Numerical modelling and experimental validation
Designing efficient energy production systems largely benefits from optimized multi-physics modelling methodologies and code development competences. To simulate the behavior of a generic system in any engineering application (and the synergies among its sub-systems), dedicated numerical models are continuously developed, implemented and validated by the DAF group.
These cover a wide spectrum of multi-dimensional, time-dependent physics problems, including electromagnetism, mass and energy transport, plant integral modelling and constrained system optimization. These involve a broad spectrum of cross-cut skills, comprising mathematical and numerical conception of the models, code development and validation methods.
In the DAF group, a variety of physics and engineering problems are routinely implemented through optimized object-oriented C++, MATLAB and Python computer programs and validated against experimental or numerical reference results. Accordingly, the validation techniques are continuously refined and adapted to the problem.
MIRA: Modular Integrated Reactor Analysis Code
According to the European Roadmap of Fusion Energy , the development and the operation of a demonstration power plant (DEMO) is the key step towards establishing nuclear fusion as a sustainable energy source. A fusion reactor based on magnetic confinement is a notably complex device withstanding challenging nuclear, thermal and electromagnetic loads. Hence, a reliable multi-physics and holistic approach is of paramount importance for an optimal reactor design. The design of the EU-DEMO is carried out by the EUROfusion Consortium, and the selection of the DEMO baseline is led by fusion systems-codes: computational tools that simulate the physics and engineering features of a Fusion Power Plant (FPP).
The DAF group is involved in several EUROfusion activities associated with the design of the EU-DEMO reactor. In this framework, the multi-fidelity system/design tool MIRA (Modular Integrated Reactor Analysis) has been developed  and is continuously under improvement. With the objective of solving the utmost FPP problems, it incorporates diverse coupled mathematical models into a unique computing environment. These include magnetic equilibrium and core transport physics for a tokamak plasma, neutron & photon radiation transport, magnetic and engineering characterization of the superconducting coils system, and power & fuel cycle balances for reactor-plant integration.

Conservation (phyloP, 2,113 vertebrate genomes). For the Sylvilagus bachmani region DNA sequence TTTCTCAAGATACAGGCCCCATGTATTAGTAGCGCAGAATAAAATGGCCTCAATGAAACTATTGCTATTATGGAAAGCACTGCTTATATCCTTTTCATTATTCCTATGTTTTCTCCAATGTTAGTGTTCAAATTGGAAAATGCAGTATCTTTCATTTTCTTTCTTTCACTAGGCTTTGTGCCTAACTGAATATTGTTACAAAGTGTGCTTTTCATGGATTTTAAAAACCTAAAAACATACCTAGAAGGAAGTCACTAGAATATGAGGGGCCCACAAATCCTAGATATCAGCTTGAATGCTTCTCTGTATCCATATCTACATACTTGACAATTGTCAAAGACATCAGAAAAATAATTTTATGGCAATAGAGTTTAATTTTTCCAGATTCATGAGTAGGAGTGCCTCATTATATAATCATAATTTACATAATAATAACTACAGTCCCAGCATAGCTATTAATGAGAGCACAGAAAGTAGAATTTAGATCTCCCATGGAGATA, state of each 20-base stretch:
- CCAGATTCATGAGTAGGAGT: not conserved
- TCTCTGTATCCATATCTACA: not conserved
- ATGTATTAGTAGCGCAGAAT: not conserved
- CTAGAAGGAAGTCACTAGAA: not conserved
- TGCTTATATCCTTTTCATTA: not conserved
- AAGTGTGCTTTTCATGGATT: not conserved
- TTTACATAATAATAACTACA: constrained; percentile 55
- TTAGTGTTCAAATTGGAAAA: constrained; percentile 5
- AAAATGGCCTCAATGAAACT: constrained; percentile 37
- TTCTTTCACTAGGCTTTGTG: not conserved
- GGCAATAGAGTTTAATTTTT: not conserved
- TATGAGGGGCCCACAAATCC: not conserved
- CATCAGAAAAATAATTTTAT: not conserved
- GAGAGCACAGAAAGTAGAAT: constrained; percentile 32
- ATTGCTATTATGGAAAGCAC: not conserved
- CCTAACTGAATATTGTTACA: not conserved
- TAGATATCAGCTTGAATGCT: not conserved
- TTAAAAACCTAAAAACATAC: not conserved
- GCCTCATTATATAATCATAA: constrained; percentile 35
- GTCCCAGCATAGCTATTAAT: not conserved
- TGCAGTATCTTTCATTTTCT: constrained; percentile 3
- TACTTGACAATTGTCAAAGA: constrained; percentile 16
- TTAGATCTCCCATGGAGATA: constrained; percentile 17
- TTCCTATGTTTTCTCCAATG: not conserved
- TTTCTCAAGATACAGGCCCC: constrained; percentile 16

Figure 1 Schematic work-flow of a typical MIRA analysis
FUS-TPC: Tritium Permeation Code for fusion applications
The fuel of a fusion reactor is composed of hydrogen isotopes, such as deuterium and tritium. Under high-temperature fields, hydrogen permeates through structural materials, thereby leading to unavoidable losses, posing concerns on fuel economy and radiological safety of a fusion plant. Reliable quantification of tritium inventories and flows across the sub-systems is mandatory for the safety licensing and for the design of a fusion power plant. The fusion tritium permeation code FUS-TPC has been developed in collaboration with ENEA-Politecnico di Torino [3,4] and, within the frame of EUROfusion safety activities, is continuously improved in the DAF group.
FUS-TPC can map the flows of tritium generated inside the tritium breeder (or breeding blanket, BB) and extracted in the tritium extraction and removal system (TER). Most importantly, it quantifies the tritium flows towards the environment through steels in the BB cooling structures, intermediate heat exchangers (IHX) and steam generators (SG). FUS-TPC relies on a multi-species and quasi 2D time-dependent mass transport model, including co-permeation with different permeable gaseous species and chemical reaction rates. It is based on a Matlab/Simulink environment and it allows for a definition of an arbitrary number of plant sub-systems, atomic and chemical species, and source profiles.
Figure 2 Schematic view of FUS-TPC plant nodalization to quantify the tritium flows across the breeding blanket, tritium extraction and removal systems and other connected ancillary components
Nowadays, computational electromagnetics is widely applied for the design and analysis of electromagnetic devices. In this contest, the class of electromagnetic (EM) phenomena occurring in a fusion reactor based on the tokamak concept is so wide that a variety of models and related numerical techniques are needed to give a satisfactory solution to the main design problems. During the past years, the DAF group gained main competencies in the EM analyses of fusion machines using Finite Element codes (e.g. ANSYS). Main applications are related to low-frequency analysis of in-vessel components, as the Breeder Blanket System, to investigate electrical currents and magnetic field distribution (and thus EM loads) during normal and off-normal operations and in presence of nonlinear magnetic material. Ad-hoc macros in different scripting languages are usually developed to overcome limitations of the used software.
- EUROfusion. European Research Roadmap to the Realisation of Fusion Energy, Garching, Germany, 2018. https://www.euro-fusion.org/eurofusion/roadmap.
- F. Franza. Development and Validation Development and Validation of a Computational Tool for Fusion Reactors' System Analysis, PhD thesis, Karlsruhe Institute of Technology, June 2019. https://publikationen.bibliothek.kit.edu/1000095873
- F. Franza, A. Ciampichetti, I. Ricapito and M. Zucchetti. "A model for tritium transport in fusion reactor components: The FUS-TPC code," Fusion Engineering and Design, vol. 87, pp. 299 - 302, 2012.
- F. Franza, L. V. Boccaccini, A. Ciampichetti and M. Zucchetti. "Tritium transport analysis in HCPB DEMO blanket with the FUS-TPC code," Fusion Engineering and Design, vol. 88, p. 2444–2447, 2013